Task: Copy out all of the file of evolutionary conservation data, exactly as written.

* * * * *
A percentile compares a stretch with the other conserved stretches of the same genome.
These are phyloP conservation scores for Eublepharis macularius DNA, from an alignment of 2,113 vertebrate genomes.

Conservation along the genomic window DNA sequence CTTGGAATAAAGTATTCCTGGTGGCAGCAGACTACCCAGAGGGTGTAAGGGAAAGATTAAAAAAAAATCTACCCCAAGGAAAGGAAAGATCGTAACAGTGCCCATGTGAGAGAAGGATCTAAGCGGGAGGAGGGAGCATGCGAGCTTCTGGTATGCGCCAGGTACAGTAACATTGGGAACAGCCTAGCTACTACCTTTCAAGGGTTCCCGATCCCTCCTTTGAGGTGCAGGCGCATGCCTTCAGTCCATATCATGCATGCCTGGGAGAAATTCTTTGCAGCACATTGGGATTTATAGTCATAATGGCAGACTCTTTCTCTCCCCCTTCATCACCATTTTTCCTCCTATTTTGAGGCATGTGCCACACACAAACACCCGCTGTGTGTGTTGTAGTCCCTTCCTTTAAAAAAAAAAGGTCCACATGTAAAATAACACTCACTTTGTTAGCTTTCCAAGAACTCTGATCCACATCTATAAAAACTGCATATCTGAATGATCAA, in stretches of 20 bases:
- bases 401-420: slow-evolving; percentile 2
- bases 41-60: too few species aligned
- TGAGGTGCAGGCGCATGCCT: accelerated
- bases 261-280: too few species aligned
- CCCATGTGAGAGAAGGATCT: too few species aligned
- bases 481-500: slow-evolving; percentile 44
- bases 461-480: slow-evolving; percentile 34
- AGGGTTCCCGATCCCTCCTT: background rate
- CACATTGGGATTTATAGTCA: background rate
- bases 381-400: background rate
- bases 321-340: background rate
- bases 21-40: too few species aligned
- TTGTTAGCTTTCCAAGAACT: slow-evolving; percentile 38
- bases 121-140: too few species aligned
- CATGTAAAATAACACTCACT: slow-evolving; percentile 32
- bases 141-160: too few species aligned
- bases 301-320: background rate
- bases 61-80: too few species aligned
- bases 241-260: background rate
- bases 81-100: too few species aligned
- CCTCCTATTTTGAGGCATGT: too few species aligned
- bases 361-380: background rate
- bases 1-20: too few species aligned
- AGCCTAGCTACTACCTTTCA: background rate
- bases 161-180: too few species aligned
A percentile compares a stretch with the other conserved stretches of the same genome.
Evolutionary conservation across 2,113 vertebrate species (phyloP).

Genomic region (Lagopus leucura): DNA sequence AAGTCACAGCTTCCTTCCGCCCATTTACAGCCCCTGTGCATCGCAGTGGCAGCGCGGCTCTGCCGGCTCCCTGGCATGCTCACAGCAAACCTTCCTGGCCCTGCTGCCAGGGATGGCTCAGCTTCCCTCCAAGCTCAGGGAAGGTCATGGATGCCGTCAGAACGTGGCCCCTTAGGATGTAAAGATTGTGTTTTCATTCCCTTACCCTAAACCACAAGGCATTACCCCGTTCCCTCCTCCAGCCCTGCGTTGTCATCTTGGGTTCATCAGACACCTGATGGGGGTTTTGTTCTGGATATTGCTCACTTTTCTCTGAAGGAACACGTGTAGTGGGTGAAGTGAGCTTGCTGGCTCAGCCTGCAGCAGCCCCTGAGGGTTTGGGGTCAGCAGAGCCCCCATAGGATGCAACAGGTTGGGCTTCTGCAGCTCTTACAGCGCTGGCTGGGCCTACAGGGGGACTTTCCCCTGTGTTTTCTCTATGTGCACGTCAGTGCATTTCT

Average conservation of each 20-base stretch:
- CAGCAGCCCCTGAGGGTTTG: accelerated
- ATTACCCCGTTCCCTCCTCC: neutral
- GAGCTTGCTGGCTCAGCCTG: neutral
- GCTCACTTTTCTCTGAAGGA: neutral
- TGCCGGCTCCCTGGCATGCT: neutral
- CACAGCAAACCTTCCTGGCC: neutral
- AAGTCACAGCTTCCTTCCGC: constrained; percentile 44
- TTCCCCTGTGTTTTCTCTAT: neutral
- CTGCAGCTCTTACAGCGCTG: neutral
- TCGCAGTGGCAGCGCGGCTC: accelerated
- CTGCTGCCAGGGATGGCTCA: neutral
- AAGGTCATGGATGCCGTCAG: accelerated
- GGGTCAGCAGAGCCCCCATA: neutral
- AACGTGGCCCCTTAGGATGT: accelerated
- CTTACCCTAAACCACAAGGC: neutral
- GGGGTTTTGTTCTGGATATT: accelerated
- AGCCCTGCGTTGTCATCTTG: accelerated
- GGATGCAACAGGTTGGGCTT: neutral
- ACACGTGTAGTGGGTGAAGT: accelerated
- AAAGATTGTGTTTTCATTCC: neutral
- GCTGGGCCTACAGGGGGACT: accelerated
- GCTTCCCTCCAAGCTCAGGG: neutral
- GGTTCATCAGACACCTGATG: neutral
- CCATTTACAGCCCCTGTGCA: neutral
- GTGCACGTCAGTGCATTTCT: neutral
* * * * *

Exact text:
A percentile compares a stretch with the other conserved stretches of the same genome.
These are phyloP conservation scores for Eublepharis macularius DNA, from an alignment of 2,113 vertebrate genomes.

Conservation along the genomic window DNA sequence CTTGGAATAAAGTATTCCTGGTGGCAGCAGACTACCCAGAGGGTGTAAGGGAAAGATTAAAAAAAAATCTACCCCAAGGAAAGGAAAGATCGTAACAGTGCCCATGTGAGAGAAGGATCTAAGCGGGAGGAGGGAGCATGCGAGCTTCTGGTATGCGCCAGGTACAGTAACATTGGGAACAGCCTAGCTACTACCTTTCAAGGGTTCCCGATCCCTCCTTTGAGGTGCAGGCGCATGCCTTCAGTCCATATCATGCATGCCTGGGAGAAATTCTTTGCAGCACATTGGGATTTATAGTCATAATGGCAGACTCTTTCTCTCCCCCTTCATCACCATTTTTCCTCCTATTTTGAGGCATGTGCCACACACAAACACCCGCTGTGTGTGTTGTAGTCCCTTCCTTTAAAAAAAAAAGGTCCACATGTAAAATAACACTCACTTTGTTAGCTTTCCAAGAACTCTGATCCACATCTATAAAAACTGCATATCTGAATGATCAA, in stretches of 20 bases:
- bases 401-420: slow-evolving; percentile 2
- bases 41-60: too few species aligned
- TGAGGTGCAGGCGCATGCCT: accelerated
- bases 261-280: too few species aligned
- CCCATGTGAGAGAAGGATCT: too few species aligned
- bases 481-500: slow-evolving; percentile 44
- bases 461-480: slow-evolving; percentile 34
- AGGGTTCCCGATCCCTCCTT: background rate
- CACATTGGGATTTATAGTCA: background rate
- bases 381-400: background rate
- bases 321-340: background rate
- bases 21-40: too few species aligned
- TTGTTAGCTTTCCAAGAACT: slow-evolving; percentile 38
- bases 121-140: too few species aligned
- CATGTAAAATAACACTCACT: slow-evolving; percentile 32
- bases 141-160: too few species aligned
- bases 301-320: background rate
- bases 61-80: too few species aligned
- bases 241-260: background rate
- bases 81-100: too few species aligned
- CCTCCTATTTTGAGGCATGT: too few species aligned
- bases 361-380: background rate
- bases 1-20: too few species aligned
- AGCCTAGCTACTACCTTTCA: background rate
- bases 161-180: too few species aligned
A percentile compares a stretch with the other conserved stretches of the same genome.
Evolutionary conservation across 2,113 vertebrate species (phyloP).

Genomic region (Lagopus leucura): DNA sequence AAGTCACAGCTTCCTTCCGCCCATTTACAGCCCCTGTGCATCGCAGTGGCAGCGCGGCTCTGCCGGCTCCCTGGCATGCTCACAGCAAACCTTCCTGGCCCTGCTGCCAGGGATGGCTCAGCTTCCCTCCAAGCTCAGGGAAGGTCATGGATGCCGTCAGAACGTGGCCCCTTAGGATGTAAAGATTGTGTTTTCATTCCCTTACCCTAAACCACAAGGCATTACCCCGTTCCCTCCTCCAGCCCTGCGTTGTCATCTTGGGTTCATCAGACACCTGATGGGGGTTTTGTTCTGGATATTGCTCACTTTTCTCTGAAGGAACACGTGTAGTGGGTGAAGTGAGCTTGCTGGCTCAGCCTGCAGCAGCCCCTGAGGGTTTGGGGTCAGCAGAGCCCCCATAGGATGCAACAGGTTGGGCTTCTGCAGCTCTTACAGCGCTGGCTGGGCCTACAGGGGGACTTTCCCCTGTGTTTTCTCTATGTGCACGTCAGTGCATTTCT

Average conservation of each 20-base stretch:
- CAGCAGCCCCTGAGGGTTTG: accelerated
- ATTACCCCGTTCCCTCCTCC: neutral
- GAGCTTGCTGGCTCAGCCTG: neutral
- GCTCACTTTTCTCTGAAGGA: neutral
- TGCCGGCTCCCTGGCATGCT: neutral
- CACAGCAAACCTTCCTGGCC: neutral
- AAGTCACAGCTTCCTTCCGC: constrained; percentile 44
- TTCCCCTGTGTTTTCTCTAT: neutral
- CTGCAGCTCTTACAGCGCTG: neutral
- TCGCAGTGGCAGCGCGGCTC: accelerated
- CTGCTGCCAGGGATGGCTCA: neutral
- AAGGTCATGGATGCCGTCAG: accelerated
- GGGTCAGCAGAGCCCCCATA: neutral
- AACGTGGCCCCTTAGGATGT: accelerated
- CTTACCCTAAACCACAAGGC: neutral
- GGGGTTTTGTTCTGGATATT: accelerated
- AGCCCTGCGTTGTCATCTTG: accelerated
- GGATGCAACAGGTTGGGCTT: neutral
- ACACGTGTAGTGGGTGAAGT: accelerated
- AAAGATTGTGTTTTCATTCC: neutral
- GCTGGGCCTACAGGGGGACT: accelerated
- GCTTCCCTCCAAGCTCAGGG: neutral
- GGTTCATCAGACACCTGATG: neutral
- CCATTTACAGCCCCTGTGCA: neutral
- GTGCACGTCAGTGCATTTCT: neutral